Ex-Im has had few friends among liberals in recent years, but conservatives have also begun to notice how the millions are adding up. In the legendary Atlantic article in December 1981, David Stockman, director of the Office of Management and Budget, related how he argued in a White House budget meeting for cutting Ex-Im's subsidies to corporations. When his counsel was resisted, he said, "I went into this demagogic tirade about how in the world can I cut food stamps and social services and CETA jobs…and you're going to tell me you can't give up one penny for Boeing?" (Boeing is one of the biggest beneficiaries of years of government subsidy of US exports.)

More recently, Sen. Jesse Helms (R–N.C.) has been circulating in Congress a cost-benefit study of Ex-Im's loan subsidies. It figures that the bank's indirect costs to taxpayers between 1976 and 1980 were an average of $200 million every year. The report by John Boyd, senior economist for the Federal Reserve Bank of Minneapolis, shows that Ex-Im's lending is "indeed subsidized and much more heavily than previous studies have suggested."

Last October, the influential conservative columnist Donald Lambro reviewed the case against Ex-Im in his syndicated column. Lambro concluded, "The old arguments that Ex-Im helps create jobs at home while the loans pay for themselves no longer hold water."


It would be wonderful if there were a single painless solution to the housing crunch in the United States, but there isn't. Nevertheless, there are some steps that could be taken to alleviate the problem, and some of them are surprisingly simple.

Martin Gellen, city and regional professor at the University of California at Berkeley, has suggested one such reform in a recent study called Underutilization in American Housing. He recommends that strict building and zoning codes be relaxed so that new apartments, called "secondary units," can be created in already existing but underutilized single-family housing. He estimates that as much as 15 percent of the nation's housing stock is now "severely underutilized," partly because of a 12 percent decline in household size in the last 30 years and a 28.3 percent decline in the average person-to-room ratio. As the Los Angeles Times put it, "Many people are rattling around in larger and larger dwellings while the present housing crisis continues outside." Gellen suggests that doing away with unnecessary government restrictions on secondary units would free the housing market to remedy this imbalance.

Part of the advantage of secondary units is that they are far cheaper than new housing construction. In a supplemental study called A House in Every Garage: The Economics of Secondary Units, Gellen points out that "because construction costs have been rising faster than incomes, secondary units represent the only form of affordable housing that can be produced today at a profit in large quantities and without subsidy.…[Also] they require no addition to infrastructure (such as streets and sewers) and involve no displacement, and therefore involve considerably lower social cost than new construction."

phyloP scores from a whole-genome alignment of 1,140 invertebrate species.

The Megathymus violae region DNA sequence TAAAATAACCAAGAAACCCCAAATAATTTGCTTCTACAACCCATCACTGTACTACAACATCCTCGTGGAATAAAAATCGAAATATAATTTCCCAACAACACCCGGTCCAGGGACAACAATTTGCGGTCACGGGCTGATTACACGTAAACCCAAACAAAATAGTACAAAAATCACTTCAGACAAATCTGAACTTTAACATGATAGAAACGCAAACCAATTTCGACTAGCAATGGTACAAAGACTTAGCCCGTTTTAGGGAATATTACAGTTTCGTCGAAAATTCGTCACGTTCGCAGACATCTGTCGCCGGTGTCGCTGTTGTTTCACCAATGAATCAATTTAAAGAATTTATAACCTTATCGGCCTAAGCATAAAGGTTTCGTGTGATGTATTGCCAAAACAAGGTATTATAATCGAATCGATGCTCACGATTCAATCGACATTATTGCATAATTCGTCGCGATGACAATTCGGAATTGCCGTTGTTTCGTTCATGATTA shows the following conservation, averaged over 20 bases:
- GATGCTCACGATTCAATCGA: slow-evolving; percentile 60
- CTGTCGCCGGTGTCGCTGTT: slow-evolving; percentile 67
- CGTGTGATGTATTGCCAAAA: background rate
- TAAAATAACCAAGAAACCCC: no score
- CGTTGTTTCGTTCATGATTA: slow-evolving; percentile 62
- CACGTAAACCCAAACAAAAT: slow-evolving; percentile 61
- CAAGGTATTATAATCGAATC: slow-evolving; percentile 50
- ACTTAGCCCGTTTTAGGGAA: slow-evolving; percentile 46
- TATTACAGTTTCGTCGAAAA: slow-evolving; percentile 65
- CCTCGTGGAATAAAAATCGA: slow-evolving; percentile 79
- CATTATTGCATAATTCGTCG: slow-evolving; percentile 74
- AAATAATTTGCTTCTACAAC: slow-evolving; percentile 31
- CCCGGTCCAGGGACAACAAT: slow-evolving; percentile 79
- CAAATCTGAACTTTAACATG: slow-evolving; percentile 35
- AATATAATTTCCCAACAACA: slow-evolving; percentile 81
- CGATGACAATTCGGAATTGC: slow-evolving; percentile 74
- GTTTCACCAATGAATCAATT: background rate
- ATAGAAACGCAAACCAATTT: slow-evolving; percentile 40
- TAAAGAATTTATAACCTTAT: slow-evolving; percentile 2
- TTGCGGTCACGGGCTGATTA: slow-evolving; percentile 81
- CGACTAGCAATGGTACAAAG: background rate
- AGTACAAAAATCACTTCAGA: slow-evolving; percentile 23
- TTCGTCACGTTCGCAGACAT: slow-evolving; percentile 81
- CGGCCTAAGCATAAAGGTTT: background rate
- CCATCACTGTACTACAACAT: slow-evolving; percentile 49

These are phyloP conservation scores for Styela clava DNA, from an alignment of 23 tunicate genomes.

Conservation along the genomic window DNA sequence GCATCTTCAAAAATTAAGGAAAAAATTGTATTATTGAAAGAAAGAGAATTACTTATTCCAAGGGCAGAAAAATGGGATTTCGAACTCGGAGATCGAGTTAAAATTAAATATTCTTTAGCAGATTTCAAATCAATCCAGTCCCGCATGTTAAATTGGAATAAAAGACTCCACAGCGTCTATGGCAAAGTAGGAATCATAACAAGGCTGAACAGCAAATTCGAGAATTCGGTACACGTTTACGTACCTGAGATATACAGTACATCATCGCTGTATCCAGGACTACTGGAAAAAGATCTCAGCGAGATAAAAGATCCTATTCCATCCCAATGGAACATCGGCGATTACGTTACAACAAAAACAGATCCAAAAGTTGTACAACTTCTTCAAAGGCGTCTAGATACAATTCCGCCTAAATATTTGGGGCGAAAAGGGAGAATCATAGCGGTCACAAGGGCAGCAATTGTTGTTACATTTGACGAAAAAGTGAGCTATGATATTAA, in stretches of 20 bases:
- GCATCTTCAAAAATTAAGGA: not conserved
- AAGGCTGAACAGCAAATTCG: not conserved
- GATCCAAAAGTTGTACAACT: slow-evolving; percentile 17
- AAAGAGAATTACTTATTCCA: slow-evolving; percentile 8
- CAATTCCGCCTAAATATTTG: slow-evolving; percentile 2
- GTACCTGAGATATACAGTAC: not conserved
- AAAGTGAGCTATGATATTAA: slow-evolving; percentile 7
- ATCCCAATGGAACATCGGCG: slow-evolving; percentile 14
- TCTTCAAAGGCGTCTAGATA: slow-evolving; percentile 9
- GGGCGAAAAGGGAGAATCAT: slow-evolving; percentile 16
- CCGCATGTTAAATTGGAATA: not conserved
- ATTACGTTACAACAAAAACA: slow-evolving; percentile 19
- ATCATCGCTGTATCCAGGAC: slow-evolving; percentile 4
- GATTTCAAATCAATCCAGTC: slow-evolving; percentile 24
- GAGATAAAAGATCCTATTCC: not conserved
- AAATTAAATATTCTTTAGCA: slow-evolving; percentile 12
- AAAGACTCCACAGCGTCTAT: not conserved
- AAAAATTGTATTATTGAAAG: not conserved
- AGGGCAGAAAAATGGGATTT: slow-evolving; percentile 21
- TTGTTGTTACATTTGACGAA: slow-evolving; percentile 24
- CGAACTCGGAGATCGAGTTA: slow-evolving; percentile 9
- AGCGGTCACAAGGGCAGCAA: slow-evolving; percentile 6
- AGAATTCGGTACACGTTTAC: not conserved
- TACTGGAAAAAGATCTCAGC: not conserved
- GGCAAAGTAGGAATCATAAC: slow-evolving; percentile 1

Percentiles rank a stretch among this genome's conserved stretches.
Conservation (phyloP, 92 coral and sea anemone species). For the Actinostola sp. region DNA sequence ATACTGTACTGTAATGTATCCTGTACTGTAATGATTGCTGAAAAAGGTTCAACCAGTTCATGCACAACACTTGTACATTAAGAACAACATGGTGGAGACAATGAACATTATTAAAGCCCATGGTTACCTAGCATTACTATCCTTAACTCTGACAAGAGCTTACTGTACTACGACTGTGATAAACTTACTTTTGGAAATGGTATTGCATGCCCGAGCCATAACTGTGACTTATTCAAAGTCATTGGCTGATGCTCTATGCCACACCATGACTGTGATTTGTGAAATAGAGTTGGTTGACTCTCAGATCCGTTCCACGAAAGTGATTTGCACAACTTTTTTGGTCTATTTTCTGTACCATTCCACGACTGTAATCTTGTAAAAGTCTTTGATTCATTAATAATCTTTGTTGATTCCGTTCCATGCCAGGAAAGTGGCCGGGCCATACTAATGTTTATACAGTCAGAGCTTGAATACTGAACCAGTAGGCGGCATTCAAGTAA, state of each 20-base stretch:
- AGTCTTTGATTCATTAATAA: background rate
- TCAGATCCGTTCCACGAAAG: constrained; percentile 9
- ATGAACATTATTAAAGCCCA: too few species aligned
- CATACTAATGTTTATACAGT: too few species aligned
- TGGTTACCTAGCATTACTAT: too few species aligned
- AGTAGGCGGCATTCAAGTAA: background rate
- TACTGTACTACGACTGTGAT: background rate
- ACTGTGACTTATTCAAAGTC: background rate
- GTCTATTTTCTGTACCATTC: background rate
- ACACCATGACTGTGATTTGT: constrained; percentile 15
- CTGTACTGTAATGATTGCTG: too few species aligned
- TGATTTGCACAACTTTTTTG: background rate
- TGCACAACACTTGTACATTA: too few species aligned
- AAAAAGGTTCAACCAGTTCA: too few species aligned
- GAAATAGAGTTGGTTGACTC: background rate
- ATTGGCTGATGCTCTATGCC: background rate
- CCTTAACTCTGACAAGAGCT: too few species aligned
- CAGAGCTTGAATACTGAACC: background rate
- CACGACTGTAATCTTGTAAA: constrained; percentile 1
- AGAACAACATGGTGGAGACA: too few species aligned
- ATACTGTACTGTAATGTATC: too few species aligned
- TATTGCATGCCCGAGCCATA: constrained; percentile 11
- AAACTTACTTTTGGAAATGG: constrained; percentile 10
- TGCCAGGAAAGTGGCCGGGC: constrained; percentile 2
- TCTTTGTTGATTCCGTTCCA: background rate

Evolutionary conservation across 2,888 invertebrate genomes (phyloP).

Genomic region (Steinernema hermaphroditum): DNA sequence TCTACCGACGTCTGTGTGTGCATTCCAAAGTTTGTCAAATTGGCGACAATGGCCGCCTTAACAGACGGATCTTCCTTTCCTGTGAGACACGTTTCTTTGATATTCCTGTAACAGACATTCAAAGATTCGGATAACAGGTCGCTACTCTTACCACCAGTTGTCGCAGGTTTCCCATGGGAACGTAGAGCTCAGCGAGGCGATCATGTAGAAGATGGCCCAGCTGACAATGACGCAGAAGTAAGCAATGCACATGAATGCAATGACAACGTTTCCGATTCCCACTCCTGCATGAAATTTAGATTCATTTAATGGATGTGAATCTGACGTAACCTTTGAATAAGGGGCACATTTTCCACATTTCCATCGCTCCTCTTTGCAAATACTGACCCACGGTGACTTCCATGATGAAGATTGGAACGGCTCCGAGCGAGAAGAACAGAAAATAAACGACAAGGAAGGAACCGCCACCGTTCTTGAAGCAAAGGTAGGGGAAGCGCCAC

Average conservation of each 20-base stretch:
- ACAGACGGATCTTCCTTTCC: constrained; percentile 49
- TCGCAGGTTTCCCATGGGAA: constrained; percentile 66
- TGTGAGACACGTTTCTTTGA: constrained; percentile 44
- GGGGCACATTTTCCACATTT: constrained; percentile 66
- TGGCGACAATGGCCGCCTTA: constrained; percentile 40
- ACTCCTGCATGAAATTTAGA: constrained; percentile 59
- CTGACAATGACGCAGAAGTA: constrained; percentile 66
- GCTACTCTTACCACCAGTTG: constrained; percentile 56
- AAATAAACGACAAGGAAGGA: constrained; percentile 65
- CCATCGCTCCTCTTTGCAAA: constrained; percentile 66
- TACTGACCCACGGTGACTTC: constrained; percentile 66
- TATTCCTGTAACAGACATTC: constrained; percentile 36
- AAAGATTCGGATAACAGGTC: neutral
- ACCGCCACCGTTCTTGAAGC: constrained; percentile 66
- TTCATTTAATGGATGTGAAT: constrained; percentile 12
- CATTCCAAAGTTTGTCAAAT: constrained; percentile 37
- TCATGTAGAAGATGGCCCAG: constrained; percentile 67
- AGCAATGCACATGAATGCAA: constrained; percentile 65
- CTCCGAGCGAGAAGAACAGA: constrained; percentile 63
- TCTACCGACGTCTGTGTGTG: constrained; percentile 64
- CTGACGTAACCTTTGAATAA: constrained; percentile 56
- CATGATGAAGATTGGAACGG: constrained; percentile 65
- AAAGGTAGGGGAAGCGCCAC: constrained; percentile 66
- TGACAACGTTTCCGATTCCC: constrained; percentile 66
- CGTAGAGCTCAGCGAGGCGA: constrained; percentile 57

Relaxing zoning restrictions and housing codes may be a sound idea in principle, but politically, it is not so easy. Gellen told REASON that local planning boards are often susceptible to pressure from organized homeowners who angrily defend existing restrictions against any challenge. The Los Angeles Times says that housing codes stand "as consecrated tablets next to apple pie and motherhood in the parade of American values vociferously defended at planning commission and city council meetings." Another political problem, says Gellen, is that politicians are accustomed only to traditional solutions to the housing problem such as building more units or granting subsidies. In fact, many municipalities effectively penalize secondary unit conversion by reassessing the new units at a much higher tax rate than the actual cost of the improvements can justify.

Still, all is not hopeless. In November, the California legislature passed a bill that will compel cities and counties to permit secondary units on at least some of the lots now zoned for single families. Gellen says there are gaping loopholes in the legislation (for example, if a suburb already has an area of single-family dwellings on large lots that it allows to be converted to duplexes, the suburb won't have to do anything new). But even as a symbolic gesture, it's a giant step.


There are at least two ways to look at sellers of water pipes, roach clips, and other drug paraphernalia. From one perspective, they're simply honest business owners selling accessories for an activity—drug use—that coerces and defrauds nobody. From another perspective, paraphernalia sales lead directly to the commission of heinous crimes and should be outlawed.

The California legislature and former governor Jerry Brown evidently subscribe to the latter view—or at least pandered to those who do. Last September they enacted an "anti-headshop bill" prohibiting the sale of drug paraphernalia as of the beginning of this year. A couple months after the bill passed and was signed, the Los Angeles Times noted that several headshops were capitulating to the new edict. "BUY NOW OR MAKE YOUR OWN LATER!" warned a sign near the entrance to the Record Retreat, a small Los Angeles record shop. The Record Retreat's coowner told the Times, "The paraphernalia section has always done good business, but if it is going to be a hassle, then I won't sell. I don't want to lose my [business] license."